David Do sits in his office in Washington, D.C. — nearly 3,000 miles from UC Merced — reflecting on the path he’s cut for himself. Do, who now serves as director of the city’s Office of Asian and Pacific Islander Affairs under Mayor Muriel Bowser, has come a long way since being part of UC Merced’s first graduating class in 2009.
Do is like many who have graduated from the young university. He was able to shape his experience at UC Merced, which he said has shaped his post-college life.
“It was an opportunity to be a trailblazer,” Do said, “and an opportunity to write my own story.”
As director of academic affairs for the Associated Students of UC Merced, Do was part of the student-led effort to attract first lady Michelle Obama to give the commencement speech to UC Merced’s first graduating class. He said it was an experience he’ll never forget.
“We really took it upon ourselves to make a lasting impact,” Do said. “We were licking and stuffing envelopes. We sent thousands of letters to the community. It struck a chord, and she did it — it was one of the most beautiful speeches I’ve ever heard.”
Do also participated in the University of California’s UCDC program, an internship that sends UC students to D.C. for a semester to live and to work. That led to a job in the office of Sen. Barbara Boxer. The cross-country move took Do a long way from his hometown of San Jose, where his path to college was all but smooth.
Do’s family struggled early in his childhood, as his parents — refugees of the Vietnam War — worked fast food jobs during the day and took vocational classes at night. Do’s primary language growing up was Vietnamese, and he was an English Language Learner in public school. He became the first in his family to graduate from college when he received his bachelor’s degree in economics at UC Merced.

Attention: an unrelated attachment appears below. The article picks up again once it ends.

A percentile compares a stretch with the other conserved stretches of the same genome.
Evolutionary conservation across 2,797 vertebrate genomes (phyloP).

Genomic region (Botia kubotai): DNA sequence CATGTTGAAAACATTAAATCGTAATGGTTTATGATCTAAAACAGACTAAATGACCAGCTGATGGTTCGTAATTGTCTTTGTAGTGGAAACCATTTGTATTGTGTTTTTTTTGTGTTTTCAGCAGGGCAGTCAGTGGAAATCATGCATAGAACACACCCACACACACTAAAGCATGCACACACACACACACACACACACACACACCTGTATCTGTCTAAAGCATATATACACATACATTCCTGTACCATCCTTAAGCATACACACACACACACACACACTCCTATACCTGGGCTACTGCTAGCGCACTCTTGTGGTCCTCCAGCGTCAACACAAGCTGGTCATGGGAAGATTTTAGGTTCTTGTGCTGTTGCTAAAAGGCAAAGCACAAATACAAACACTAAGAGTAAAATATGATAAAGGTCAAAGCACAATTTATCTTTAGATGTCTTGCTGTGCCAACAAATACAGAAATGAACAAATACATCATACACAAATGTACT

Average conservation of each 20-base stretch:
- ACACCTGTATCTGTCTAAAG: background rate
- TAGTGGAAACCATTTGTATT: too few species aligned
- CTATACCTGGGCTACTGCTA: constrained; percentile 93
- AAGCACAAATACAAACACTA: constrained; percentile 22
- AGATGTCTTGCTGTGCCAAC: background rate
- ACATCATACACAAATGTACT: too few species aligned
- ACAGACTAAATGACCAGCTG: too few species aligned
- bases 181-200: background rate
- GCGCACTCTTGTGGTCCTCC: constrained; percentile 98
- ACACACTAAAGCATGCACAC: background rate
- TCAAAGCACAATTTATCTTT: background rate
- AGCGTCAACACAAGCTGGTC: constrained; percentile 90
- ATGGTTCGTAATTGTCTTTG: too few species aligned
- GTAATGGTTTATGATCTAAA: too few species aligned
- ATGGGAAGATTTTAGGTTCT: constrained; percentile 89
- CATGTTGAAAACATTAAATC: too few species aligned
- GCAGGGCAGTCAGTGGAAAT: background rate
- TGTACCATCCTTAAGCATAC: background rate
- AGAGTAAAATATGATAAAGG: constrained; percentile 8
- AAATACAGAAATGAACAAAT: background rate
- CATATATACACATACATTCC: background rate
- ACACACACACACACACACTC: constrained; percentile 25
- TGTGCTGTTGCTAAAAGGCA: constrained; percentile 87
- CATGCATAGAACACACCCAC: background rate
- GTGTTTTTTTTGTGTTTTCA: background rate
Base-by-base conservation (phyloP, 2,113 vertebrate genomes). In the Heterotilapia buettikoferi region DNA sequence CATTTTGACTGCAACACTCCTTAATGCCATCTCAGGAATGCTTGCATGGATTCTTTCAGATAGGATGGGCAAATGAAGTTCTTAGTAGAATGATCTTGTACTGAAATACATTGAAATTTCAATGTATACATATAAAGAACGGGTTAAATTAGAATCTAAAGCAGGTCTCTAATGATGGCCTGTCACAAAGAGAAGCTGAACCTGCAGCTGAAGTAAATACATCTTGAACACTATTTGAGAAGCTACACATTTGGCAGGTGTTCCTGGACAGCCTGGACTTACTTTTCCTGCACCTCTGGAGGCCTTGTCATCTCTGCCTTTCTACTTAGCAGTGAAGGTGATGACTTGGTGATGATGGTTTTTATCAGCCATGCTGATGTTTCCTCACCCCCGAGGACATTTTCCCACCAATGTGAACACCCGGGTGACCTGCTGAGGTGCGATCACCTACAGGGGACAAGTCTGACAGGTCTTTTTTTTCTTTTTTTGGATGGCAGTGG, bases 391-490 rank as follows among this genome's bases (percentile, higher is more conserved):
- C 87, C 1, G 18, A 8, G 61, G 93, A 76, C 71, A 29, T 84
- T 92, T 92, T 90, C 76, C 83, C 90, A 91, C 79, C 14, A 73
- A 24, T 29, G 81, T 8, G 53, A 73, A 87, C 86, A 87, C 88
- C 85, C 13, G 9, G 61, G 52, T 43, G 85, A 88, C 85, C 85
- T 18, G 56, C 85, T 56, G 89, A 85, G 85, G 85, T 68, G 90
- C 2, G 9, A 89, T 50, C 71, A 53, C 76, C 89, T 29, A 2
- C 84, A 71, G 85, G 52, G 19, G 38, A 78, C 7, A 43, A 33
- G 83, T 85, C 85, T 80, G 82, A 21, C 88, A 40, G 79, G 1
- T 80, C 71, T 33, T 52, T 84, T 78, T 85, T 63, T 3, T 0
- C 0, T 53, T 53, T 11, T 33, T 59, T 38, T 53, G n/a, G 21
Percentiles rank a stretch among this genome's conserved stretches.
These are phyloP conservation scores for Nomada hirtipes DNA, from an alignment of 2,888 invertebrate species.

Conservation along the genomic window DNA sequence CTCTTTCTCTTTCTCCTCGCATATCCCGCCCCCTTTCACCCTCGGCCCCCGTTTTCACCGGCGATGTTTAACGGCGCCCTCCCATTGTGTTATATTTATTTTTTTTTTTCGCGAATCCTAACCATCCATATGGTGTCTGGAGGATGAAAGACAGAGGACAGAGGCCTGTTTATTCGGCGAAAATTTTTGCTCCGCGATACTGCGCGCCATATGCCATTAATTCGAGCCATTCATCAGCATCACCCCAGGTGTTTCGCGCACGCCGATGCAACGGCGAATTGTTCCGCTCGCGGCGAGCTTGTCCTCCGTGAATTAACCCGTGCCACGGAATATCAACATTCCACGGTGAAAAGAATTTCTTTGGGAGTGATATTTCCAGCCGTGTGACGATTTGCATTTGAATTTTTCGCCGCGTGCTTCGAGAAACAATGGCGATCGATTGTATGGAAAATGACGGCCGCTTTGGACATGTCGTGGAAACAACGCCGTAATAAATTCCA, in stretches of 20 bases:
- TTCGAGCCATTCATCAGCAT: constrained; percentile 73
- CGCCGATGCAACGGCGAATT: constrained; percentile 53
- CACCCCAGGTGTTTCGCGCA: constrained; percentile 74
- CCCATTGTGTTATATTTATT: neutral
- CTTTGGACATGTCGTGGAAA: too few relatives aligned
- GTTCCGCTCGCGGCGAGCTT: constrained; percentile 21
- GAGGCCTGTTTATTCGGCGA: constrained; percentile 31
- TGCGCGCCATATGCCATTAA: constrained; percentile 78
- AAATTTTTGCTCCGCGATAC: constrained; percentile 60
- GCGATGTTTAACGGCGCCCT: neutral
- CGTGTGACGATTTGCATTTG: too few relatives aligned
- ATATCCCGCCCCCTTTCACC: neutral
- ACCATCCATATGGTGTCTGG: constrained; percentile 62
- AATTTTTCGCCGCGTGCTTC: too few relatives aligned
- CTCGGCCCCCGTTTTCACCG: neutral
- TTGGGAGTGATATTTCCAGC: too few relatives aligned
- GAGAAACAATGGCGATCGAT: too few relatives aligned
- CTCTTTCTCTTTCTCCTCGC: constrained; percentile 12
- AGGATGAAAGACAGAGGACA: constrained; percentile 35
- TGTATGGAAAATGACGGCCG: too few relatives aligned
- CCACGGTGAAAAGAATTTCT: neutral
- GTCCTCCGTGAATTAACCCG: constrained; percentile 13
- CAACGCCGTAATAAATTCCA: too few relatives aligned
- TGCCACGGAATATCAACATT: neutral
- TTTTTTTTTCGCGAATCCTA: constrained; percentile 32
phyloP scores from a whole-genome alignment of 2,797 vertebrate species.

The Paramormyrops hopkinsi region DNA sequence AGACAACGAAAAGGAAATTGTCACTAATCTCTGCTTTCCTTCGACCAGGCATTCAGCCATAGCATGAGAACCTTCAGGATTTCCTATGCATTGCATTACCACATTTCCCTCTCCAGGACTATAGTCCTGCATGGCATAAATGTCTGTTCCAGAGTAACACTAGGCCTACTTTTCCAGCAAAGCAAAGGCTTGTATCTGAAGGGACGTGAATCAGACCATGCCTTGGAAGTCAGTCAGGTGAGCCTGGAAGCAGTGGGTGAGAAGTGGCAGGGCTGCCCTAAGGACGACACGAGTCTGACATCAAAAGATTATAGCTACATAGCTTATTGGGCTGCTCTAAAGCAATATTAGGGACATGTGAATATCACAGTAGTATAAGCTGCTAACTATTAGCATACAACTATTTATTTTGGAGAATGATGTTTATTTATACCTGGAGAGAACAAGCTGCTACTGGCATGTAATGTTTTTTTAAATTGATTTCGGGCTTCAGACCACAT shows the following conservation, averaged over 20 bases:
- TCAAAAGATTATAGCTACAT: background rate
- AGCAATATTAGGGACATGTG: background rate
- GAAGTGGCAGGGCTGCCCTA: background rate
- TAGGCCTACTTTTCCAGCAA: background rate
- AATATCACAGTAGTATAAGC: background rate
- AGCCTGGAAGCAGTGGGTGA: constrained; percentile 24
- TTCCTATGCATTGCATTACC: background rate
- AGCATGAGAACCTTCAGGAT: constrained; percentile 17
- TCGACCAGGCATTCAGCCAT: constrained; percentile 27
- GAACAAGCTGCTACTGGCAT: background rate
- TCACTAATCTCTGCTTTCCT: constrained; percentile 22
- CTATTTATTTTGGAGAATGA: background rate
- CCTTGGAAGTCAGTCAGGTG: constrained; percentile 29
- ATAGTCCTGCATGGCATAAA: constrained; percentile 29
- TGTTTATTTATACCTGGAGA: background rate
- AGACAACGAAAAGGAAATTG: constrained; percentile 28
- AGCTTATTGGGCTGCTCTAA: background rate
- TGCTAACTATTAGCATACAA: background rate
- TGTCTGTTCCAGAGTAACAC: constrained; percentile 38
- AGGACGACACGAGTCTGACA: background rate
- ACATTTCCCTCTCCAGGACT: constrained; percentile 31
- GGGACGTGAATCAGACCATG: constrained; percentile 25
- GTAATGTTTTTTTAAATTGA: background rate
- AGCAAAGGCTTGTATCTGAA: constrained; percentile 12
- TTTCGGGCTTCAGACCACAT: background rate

The move to D.C. was a major life-changer, Do said, noting the diversity of the city is like nothing he’s seen. He came out as gay, and has since supported many LGBT causes in the Asian community — a culture, he says, that still has difficulty talking about such issues. Do received a Master of Community Planning degree from the University of Maryland and ran for the board of education.
“I quickly became involved,” he said. “All of my support networks are here. It’s really where I became an adult.”
Do says his focus is to create change at the local level, where he feels results are more substantial. He recently helped put together the city’s Asian-American and Pacific Islander Heritage Month, during which underserved Asian communities were introduced to activities like yoga and taekwondo. The D.C.-area publication Asian Fortune recently named him one of the 40 most influential Asian-Americans in Washington.
In just six years, Do has become hugely involved in helping shape life for Asian-Americans in D.C., both in his professional life and through personal philanthropy.
“My parents wanted me to become a doctor or a pharmacist,” Do said. “With public service — I really enjoy what I do. They recently came and saw my office and saw what I do, and they are extremely proud.”